We had a nice dinner, enjoyed our drinks and talked, really talked as we had when everything was new and we were still hiding parts of ourselves from each other. All from cleaning the friggin’ house. I’m a Virgo, so a need for organization is in my nature. However, it’s a side of my nature that I’ve applied more toward writing and cerebral pursuits than to physical ones (well, I guess exercise would be the exception). As outspoken as I am about gender roles and non-conformity, I’ve made it a habit now: “getting the home ready for my man.” And that’s not me being hypocritical, it’s me being practical. It costs me nothing other than a great deal of sweat and three hours worth of labour to make my partner’s week finish on a note of relaxation and bliss. Heck, I’m actually happy when I’m cleaning. Feels good to be industrious! Who knew? But the greatest lesson I’ve learned from becoming a househusband, is that romance doesn’t have to be expensive, it only has to be thoughtful.

All my love,
—C
 

Heathsholme was quaint—Central Geadhain’s darling, as the locals proclaimed. Looking down upon it, passengers on skycarriages were often struck by the fact that the realm possessed the look of a joyfully made quilt. Red-leafed orchards, yellow fields of flax and corn, patches of blue brocade that were swimming pools and watering holes…all threaded with brown branching roads. Sweet winds blew down from the North year-round, bearing only cool and refreshing properties until winter rose to claim the throne of seasons. When the North wind came, it froze Heathsholme’s pools into skating circles and decorated the large trees with grand chandeliers of ice. In the depths of that season, the staunch apple trees finally died. Their fruits fell to the ground and were collected. Their blossoms broke from their branches and filled the air like flocks of migrating winter birds. During this season, families came from the West, South, and East to visit Heathsholme and enjoy great outdoor festivals of food, music, mulled cider, and wine—for which the region was also famed.
Partly on account of the season’s coolness, these celebrations happened around great bonfires. At night, when the happily drunk howled at the moon, a primal spirit took hold, and effigies of nameless spirits were burned in the pyres. No one could remember why or how the Vallistheim tradition had been born, only that it was a remnant of the customs once imposed by Taroch. The ancient warlord had been fascinated by the Northmen’s rites, and had introduced many of them to Central Geadhain. Vallistheim—the winter festival—was believed to bring bounty and luck in the New Year. Over time, polite society had done away with many of the less pleasant sacrificial details to make the ritual friendlier to outsiders. Now only one cow from each of the barns and byres that rose on rings in the hilled highlands around the heart of the township was cooked in a great feast, without having been ritually slaughtered first.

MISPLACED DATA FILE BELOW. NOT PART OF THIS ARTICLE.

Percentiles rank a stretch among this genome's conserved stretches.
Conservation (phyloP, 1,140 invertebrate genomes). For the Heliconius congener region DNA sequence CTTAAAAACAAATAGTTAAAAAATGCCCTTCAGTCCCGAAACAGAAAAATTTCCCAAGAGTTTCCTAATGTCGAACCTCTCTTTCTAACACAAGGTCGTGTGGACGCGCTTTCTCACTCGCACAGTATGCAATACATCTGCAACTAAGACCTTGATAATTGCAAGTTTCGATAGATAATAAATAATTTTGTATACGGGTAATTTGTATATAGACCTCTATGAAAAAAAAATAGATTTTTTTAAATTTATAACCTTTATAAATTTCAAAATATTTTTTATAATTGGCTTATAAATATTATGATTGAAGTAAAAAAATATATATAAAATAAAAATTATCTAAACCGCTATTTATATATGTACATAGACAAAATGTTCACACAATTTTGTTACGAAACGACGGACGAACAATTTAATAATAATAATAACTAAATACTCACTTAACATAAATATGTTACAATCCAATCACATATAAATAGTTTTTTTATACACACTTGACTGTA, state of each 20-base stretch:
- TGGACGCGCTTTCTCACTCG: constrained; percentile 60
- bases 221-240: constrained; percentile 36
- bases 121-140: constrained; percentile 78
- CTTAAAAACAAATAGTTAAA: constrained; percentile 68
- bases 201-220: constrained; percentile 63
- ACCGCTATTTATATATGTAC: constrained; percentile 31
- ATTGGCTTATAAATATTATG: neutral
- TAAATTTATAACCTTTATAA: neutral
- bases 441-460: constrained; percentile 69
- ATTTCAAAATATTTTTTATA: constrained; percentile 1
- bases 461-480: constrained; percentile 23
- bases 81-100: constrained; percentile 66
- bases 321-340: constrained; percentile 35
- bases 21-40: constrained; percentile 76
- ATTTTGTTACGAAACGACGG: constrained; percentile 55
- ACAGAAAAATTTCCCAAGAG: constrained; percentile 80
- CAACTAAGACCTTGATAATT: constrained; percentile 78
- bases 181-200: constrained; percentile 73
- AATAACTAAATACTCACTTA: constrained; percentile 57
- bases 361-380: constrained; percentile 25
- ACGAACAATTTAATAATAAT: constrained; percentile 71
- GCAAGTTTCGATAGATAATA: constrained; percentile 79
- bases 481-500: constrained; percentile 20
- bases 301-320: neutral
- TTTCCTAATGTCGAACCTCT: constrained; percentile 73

In the uncultivated grasses past the city proper and its farmlands, a dedicated explorer could find the remains of crumbled churches that had been built to honor the now vanished religion of Taroch’s fancies. Runes that the sages had translated into such names as Freyallah, Odric, and Helhayr were found chiseled in the mossy arches of these grounds. These sites of an ancient religion were thought by modern minds to be haunted or perhaps protected by the ancient spirits or warriors mentioned in the stones. It was the sort of refuge where a monster, fearful of being seen, could find sanctuary.
Buy Link: Amazon
 
Author Info
Bestselling author of the critically acclaimed Feast of Fates, Christian A. Brown received a Kirkus star in 2014 for the first novel in his genre-changing Four Feasts Till Darkness series. He has appeared on Newstalk 1010, AM640, Daytime Rogers, and Get Bold Today with LeGrande Green. He actively writes a blog about his mother’s journey with cancer and on gender issues in the media. A lover of the weird and wonderful, Brown considers himself an eccentric with a talent for cat-whispering.